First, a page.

Tele-Tuesday: Creeping Through the Murder House

Yesterday was Halloween, so in keeping with the previous week’s Tele-Tuesday theme and the spooktacular holiday, we are taking a walk through FX’s new thriller – American Horror Story.

FX does it again with fantastic original programming.  Joining the likes of Nip/Tuck, Damages, and Justified, American Horror Story keeps with the creepy and dark story lines and doesn’t disappoint!

Following a miscarriage and an affair, Vivien and Ben Harmon leave Boston with their daughter looking for a fresh start.  The family buys a gorgeous house, despite learning that the previous owners both died in the basement in an apparent murder-suicide. 

The house is perfect for the Harmons; large enough for Ben (Dylan McDermott, The Practice) to open his private psychiatry practice, and outdated just enough to keep Vivien (Connie Britton, Friday Night Lights) busy redecorating.  At first daughter Violet (Taissa Farmiga) doesn’t understand why the family has to move across the country, but she soon adjusts after she meets her father’s new patient and fellow “cutter” Tate (Evan Peters).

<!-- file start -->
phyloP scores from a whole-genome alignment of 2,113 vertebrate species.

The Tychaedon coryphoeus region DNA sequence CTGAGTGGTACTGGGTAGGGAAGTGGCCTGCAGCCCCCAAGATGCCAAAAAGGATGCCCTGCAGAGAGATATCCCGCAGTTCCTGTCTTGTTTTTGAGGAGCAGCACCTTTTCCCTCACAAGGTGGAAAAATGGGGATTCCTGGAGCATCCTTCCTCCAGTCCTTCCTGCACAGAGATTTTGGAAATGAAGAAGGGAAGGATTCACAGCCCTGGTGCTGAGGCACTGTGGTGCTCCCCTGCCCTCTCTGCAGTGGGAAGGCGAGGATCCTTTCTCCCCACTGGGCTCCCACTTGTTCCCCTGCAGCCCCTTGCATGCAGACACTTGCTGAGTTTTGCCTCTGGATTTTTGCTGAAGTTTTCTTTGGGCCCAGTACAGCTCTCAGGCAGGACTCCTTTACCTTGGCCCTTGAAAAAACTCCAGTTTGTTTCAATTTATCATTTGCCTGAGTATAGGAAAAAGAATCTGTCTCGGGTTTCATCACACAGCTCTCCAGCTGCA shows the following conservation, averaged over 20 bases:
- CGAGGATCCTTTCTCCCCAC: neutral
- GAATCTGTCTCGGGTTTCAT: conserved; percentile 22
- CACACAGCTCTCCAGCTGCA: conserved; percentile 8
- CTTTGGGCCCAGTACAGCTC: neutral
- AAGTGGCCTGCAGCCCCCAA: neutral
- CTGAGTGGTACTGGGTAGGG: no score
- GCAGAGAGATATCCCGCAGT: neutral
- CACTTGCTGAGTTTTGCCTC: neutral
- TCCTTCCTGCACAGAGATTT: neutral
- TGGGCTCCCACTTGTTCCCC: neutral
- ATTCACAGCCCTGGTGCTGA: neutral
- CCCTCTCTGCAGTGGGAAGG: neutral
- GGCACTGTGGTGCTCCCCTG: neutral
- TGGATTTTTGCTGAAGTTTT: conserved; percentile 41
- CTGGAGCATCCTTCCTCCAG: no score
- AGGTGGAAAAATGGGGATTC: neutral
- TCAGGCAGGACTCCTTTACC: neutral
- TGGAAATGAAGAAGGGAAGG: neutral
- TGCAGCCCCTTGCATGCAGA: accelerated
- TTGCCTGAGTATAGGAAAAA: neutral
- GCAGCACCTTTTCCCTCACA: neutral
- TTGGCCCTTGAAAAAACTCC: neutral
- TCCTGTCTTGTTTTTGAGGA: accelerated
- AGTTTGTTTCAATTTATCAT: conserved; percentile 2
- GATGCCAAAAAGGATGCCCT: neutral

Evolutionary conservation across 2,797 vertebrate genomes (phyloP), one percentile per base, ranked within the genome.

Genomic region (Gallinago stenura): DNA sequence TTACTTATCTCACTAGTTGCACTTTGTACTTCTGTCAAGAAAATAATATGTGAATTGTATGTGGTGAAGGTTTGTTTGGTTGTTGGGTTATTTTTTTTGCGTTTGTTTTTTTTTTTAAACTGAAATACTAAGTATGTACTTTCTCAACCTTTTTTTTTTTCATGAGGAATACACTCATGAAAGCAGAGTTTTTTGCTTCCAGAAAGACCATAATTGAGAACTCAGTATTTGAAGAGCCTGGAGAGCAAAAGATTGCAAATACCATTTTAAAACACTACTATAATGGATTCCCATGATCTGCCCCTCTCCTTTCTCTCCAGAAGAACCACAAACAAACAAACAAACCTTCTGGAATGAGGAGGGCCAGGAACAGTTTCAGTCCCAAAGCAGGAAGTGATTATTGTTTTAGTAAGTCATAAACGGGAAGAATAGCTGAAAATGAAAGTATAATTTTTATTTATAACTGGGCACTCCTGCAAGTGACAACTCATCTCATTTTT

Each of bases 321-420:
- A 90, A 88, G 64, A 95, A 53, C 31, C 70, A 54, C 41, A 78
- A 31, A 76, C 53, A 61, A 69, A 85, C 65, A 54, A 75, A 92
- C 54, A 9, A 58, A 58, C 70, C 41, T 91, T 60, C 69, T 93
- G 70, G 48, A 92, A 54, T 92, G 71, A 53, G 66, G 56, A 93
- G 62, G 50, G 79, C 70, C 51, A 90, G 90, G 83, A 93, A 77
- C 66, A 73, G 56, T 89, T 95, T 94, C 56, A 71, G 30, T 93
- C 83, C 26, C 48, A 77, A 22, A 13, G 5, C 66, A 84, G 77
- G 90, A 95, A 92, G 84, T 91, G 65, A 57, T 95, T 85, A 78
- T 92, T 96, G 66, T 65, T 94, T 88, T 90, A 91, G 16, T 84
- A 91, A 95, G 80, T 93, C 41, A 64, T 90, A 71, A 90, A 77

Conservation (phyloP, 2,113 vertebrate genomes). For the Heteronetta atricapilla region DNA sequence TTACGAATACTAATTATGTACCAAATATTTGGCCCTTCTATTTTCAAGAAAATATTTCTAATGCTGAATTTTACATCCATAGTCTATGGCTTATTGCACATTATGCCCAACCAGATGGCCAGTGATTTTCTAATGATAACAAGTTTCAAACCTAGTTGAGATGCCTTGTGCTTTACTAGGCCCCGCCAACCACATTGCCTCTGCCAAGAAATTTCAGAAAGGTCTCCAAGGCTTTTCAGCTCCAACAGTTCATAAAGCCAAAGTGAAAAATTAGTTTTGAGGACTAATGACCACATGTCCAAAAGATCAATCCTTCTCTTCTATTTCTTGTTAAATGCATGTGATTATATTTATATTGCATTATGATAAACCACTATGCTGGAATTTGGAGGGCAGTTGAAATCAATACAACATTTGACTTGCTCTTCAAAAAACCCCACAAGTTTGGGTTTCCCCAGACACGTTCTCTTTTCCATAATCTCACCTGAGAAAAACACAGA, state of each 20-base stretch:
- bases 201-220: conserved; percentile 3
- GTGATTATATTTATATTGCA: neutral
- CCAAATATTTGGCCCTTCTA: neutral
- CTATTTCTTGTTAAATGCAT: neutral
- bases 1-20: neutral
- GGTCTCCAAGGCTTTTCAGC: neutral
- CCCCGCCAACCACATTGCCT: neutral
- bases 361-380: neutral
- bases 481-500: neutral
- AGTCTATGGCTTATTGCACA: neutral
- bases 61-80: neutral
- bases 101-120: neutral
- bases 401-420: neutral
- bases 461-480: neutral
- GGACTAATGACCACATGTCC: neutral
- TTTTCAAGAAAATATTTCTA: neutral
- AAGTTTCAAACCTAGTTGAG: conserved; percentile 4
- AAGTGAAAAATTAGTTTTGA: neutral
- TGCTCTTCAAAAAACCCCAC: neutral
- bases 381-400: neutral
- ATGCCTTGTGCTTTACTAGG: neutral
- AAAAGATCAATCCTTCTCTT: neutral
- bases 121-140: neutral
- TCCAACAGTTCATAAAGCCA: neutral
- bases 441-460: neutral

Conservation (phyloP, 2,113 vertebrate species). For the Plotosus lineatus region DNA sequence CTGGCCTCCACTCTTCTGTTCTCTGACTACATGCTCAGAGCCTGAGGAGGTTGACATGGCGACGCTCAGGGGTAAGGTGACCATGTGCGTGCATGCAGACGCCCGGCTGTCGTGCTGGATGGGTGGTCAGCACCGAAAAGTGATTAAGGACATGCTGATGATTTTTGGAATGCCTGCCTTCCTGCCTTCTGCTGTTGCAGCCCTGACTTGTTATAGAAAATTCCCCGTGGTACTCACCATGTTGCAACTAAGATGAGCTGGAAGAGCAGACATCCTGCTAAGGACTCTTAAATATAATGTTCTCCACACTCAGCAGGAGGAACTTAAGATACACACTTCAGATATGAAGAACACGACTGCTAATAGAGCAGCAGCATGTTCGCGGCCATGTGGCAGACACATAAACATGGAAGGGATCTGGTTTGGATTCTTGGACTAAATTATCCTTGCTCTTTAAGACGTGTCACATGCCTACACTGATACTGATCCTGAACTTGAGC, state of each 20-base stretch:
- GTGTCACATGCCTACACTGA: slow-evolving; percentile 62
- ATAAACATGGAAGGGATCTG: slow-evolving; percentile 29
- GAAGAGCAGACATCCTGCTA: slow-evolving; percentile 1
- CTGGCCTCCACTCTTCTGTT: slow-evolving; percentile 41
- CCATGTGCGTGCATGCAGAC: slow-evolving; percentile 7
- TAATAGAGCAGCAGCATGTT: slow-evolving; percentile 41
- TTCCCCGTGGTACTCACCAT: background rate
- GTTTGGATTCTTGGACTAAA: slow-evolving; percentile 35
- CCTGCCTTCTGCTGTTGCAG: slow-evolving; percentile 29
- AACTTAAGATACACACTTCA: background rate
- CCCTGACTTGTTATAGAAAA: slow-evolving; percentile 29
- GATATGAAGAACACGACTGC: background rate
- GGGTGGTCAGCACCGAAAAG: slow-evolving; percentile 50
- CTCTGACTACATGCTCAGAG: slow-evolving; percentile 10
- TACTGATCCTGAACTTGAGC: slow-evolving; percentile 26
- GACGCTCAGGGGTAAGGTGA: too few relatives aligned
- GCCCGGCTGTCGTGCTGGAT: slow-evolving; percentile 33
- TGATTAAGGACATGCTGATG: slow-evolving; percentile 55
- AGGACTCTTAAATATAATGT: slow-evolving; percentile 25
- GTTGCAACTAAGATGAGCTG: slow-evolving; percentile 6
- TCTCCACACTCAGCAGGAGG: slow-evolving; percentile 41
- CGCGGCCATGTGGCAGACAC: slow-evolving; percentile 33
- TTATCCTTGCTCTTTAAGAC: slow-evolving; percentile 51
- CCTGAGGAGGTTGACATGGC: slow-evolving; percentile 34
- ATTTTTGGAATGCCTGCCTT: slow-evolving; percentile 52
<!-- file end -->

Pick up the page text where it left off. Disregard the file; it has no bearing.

The family’s new neighbors stop by to introduce themselves: Constance (Academy Award winner, Jessica Lange) and her daughter Adelaide. Constance warns Vivien that Addy has always been attracted to their new home and tends to walk in as she pleases, but fails to disclose that she too has a long history with the house.